Dick opened the post by talking on perpetual motion machines which is ingenious because it challenges both sides of the discussion. Perpetual motion turned out to be impossible: will quantum computers enjoy the same fate? On the other hand (and closer to the issue at hand), an argument against quantum mechanics based on the impossibility of perpetual motion by no other than Einstein turned out to be false, are skeptical ideas to quantum computers just as bogus? (The answer could be yes to both questions.) Some people claimed that heavierthanair flight might is a better analogy. Sure, perhaps it is better.
But, of course, analogies with many human endeavors can be made, and for these endeavors, some went one way, and some went the other way, and for some we don’t know.
Although this event is declared as a debate, I would like to think about it as a discussion. In the time scale of such a discussion what we can hope for is to better understand each other positions, and, not less important, to better understand our own positions. (Maybe I will comment here about some meta aspects of this developing discussion/debate.)
A real debate
A real emerging debate is if we (scientists) should boycott Elsevier. I tend to be against such an action, and especially against including refereeing papers for journals published by Elsevier as part of the boycott. I liked, generally speaking, Gowers’s critical post on Elsevier, but the winds of war and associated rhetoric are not to my liking. The universities are quite powerful, and they deal, negotiate and struggle with scientific publishers, and other similar bodies, on a regular basis. I tend to think that the community of scientists should not be part of such struggles and that such involvement will harm the community and science. This is a real debate! But it looks almost over. Many scientists joined the boycott and not many opposing opinions were made. It looks that we will have a little war and see some action. Exciting, as ever.
Aaronson and Arkhipov’s Result on Hierarchy Collapse
Scott Aaronson gave a thoughtprovoking lecture in our Theory seminar three weeks ago. (Actually, this was eleven months ago.) The slides are here . The lecture discussed two results regarding the computational power of quantum computers. One result from this paper gives an oracleevidence that there are problems in BQP outside the polynomial hierarchy. The method is based on “magnification” of results on bounded depth circuits. (It is related to the LinialNisan conjecture.)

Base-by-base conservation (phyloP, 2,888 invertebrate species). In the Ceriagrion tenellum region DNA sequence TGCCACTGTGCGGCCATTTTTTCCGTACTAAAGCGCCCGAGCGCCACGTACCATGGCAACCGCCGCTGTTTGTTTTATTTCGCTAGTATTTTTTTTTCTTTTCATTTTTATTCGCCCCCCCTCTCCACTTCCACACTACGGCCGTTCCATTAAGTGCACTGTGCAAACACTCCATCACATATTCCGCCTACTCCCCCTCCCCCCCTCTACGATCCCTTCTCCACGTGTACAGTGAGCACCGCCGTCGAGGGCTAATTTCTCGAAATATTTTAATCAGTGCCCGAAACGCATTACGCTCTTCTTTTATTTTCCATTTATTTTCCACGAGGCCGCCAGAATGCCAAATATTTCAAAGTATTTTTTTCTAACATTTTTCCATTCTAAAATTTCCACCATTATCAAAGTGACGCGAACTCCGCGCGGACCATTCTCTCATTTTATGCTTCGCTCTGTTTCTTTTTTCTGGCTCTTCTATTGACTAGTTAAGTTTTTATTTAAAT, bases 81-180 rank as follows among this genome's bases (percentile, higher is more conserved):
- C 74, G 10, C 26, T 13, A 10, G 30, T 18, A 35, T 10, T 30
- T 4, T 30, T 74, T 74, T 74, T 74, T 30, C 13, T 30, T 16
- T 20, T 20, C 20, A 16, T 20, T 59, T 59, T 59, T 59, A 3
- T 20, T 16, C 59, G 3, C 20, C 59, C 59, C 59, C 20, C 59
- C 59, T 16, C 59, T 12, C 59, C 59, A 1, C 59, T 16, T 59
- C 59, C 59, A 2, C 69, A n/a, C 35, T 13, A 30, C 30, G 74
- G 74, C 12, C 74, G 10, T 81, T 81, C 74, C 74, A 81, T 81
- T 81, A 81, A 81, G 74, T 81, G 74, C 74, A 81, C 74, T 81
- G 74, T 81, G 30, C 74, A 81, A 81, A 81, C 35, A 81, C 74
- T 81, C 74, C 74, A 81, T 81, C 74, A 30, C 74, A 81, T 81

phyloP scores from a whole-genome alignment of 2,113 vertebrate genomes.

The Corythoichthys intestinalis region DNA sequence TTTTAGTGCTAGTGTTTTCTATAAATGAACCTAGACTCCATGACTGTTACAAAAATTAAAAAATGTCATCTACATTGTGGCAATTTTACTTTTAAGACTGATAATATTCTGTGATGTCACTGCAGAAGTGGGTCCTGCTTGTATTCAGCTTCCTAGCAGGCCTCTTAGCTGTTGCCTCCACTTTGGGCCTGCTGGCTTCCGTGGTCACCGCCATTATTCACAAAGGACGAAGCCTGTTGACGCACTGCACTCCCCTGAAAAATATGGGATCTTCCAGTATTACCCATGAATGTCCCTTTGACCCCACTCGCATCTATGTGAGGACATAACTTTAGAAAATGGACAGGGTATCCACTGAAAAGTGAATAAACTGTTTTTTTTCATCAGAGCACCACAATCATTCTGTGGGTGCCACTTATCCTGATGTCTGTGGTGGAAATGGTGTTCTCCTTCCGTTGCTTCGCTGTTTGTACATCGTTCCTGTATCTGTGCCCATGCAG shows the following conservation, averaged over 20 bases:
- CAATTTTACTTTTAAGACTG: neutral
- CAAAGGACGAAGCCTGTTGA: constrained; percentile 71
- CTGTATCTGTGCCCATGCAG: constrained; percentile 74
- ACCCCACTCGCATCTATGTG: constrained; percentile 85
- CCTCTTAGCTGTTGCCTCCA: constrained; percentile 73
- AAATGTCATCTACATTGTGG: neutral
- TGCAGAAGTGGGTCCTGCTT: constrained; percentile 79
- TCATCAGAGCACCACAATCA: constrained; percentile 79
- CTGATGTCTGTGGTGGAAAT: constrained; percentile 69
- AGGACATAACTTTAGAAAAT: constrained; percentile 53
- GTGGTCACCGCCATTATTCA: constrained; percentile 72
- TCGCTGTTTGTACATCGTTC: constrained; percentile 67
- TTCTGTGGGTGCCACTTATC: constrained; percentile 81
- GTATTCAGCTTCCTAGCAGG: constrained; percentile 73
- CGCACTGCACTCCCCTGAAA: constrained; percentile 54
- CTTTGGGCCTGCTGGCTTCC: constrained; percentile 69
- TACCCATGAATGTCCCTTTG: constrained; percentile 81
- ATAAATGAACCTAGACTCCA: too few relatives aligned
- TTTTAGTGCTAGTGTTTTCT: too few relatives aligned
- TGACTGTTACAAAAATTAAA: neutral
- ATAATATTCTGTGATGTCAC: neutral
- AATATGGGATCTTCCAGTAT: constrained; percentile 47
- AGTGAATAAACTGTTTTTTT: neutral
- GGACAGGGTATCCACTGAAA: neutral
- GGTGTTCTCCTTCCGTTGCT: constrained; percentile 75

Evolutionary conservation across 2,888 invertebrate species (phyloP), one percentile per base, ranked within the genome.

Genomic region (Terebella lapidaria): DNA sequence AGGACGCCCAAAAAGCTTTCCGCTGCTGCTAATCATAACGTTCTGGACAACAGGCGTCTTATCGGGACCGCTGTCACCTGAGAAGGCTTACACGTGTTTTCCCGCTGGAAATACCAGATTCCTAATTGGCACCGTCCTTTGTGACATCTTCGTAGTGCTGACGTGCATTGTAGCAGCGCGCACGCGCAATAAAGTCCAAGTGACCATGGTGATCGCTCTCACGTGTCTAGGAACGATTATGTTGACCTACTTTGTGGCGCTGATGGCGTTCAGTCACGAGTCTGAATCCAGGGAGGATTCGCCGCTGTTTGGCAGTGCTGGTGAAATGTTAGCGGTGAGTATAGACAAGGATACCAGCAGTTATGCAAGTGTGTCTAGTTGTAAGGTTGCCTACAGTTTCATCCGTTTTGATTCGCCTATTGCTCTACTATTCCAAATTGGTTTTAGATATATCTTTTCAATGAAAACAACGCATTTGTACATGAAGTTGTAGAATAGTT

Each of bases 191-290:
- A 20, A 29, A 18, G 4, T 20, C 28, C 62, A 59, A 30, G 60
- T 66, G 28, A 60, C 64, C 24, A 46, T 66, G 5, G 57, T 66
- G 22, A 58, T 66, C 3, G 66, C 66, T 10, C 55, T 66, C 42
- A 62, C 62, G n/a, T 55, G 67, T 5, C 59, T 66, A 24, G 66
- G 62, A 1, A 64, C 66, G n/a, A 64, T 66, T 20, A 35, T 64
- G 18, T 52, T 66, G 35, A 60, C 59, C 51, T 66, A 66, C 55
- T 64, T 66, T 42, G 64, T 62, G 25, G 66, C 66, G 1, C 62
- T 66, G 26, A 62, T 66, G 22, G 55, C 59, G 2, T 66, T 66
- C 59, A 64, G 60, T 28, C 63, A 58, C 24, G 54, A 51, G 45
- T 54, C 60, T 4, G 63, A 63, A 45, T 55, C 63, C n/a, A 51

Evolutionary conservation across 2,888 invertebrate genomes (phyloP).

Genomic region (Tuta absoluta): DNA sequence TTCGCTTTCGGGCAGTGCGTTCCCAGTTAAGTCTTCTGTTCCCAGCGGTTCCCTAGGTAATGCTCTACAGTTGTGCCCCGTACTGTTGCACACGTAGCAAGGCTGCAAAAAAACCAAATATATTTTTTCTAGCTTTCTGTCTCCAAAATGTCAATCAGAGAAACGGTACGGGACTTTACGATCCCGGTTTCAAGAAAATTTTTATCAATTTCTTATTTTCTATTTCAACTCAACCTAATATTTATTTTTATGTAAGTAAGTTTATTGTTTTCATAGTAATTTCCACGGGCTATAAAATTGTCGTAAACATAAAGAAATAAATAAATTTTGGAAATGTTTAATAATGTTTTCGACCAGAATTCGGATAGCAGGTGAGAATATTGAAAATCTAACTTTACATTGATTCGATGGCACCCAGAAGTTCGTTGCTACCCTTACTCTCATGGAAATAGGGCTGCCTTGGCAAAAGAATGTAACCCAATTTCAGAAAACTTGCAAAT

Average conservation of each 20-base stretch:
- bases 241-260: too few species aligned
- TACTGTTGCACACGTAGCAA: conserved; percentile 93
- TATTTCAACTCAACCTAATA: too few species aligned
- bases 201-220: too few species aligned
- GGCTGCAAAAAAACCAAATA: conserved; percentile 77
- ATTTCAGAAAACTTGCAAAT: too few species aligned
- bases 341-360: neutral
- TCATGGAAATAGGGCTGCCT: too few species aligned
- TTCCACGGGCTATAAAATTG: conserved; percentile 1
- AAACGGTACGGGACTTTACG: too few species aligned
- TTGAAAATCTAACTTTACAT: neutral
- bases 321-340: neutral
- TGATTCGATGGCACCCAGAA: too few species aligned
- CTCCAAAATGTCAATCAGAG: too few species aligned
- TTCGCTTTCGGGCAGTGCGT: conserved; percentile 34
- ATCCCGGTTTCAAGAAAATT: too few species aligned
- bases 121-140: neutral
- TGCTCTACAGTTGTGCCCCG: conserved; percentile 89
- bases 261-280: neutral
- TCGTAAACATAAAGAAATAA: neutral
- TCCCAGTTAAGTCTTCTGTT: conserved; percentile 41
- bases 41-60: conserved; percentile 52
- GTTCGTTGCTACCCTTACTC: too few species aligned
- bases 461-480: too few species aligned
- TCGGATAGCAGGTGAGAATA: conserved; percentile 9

The second result that we are going to discuss in this post (along with some of my provoked thoughts) is a recent result of Scott Aaronson and Alex Arkhipov which asserts that if the power of quantum computers can be simulated by digital computers then the polynomial hierarchy collapses. More precisely, their result asserts that if sampling probability distribution created by quantum computers (this is abbreviated as QSAMPLE) is in P then the polynomial hieararchy collapses to its third level.
The beautiful and important paper of Aaronson and Arkhipov is now out. Its main point of view is related to what I describe in the sixth section about “photon machines”. Update: Let me mention related idependent results by Michael J. Bremner, Richard Jozsa, Dan J. Shepherd in the paper entitled: “Classical simulation of commuting quantum computations implies collapse of the polynomial hierarchy“.
Here is the plan for this post
1) The polynomial hierarchy and results about hierarchy collapse
2) The Aaronson Arkhipov (AA) theorem and its proof
3) Two problems posed by AA
Those are: does P=BQP already leads to a collapse of the polynomial hierarchy? And does APPROXIMATEQSAMPLE already leads to a collapse?
4) Does fault tolerance allow QSAMPLE (on the nose)? (Answer: yes)
5) Is there a quantum analog to Aaronson and Arkhipov’s result and what is the computational power of quantum computers?
6) Three Two competing scenarios
7) Aaronson and Arkhipov photon machines and the complexity class BOSONSAMPLING.
Continue reading
Octonions to the Rescue
Xavier Dahan and JeanPierre Tillich’s Octonionbased Ramanujan Graphs with High Girth.
Update (February 2012): Non associative computations can be trickier than we expect. Unfortunately, the paper by Dahan and Tillich turned out to be incorrect.
Update: There is more to be told about the background of the new exciting paper. In particular, I would like to tell you more about regular graphs with high girth. (I started below.) The Ramanujan graphs story is, of course, also fascinating so at the very least I should give good links.
Michael Atiyah‘s lecture at IAS physics last Friday was entertaining, educational and quite provocative.
The talk started with the following thesis: There are four fundamental forces of nature and there are four division rings over the reals. The real numbers, complex numbers, Quaternions and the Octonions. Atiyah expects that the Octonions will play a major role in physics and will allow a theory which accounts for gravitation. He described some specific steps in this direction and related ideas and connections. At the end of the talk, Atiyah’s thesis looked more plausible than in the beginning. His concluding line was: “you can regard what I say as nonsense, or you can claim that you know it already, but you cannot make these two claims together.” In any case, it looks that the people in the audience were rather impressed by and sympathetic to the Octonionic ideas of this wise energetic scientific tycoon.
The same day I received an email from Nati Linial. The subject was: “a good topic for your blog” and the email contained just a single link.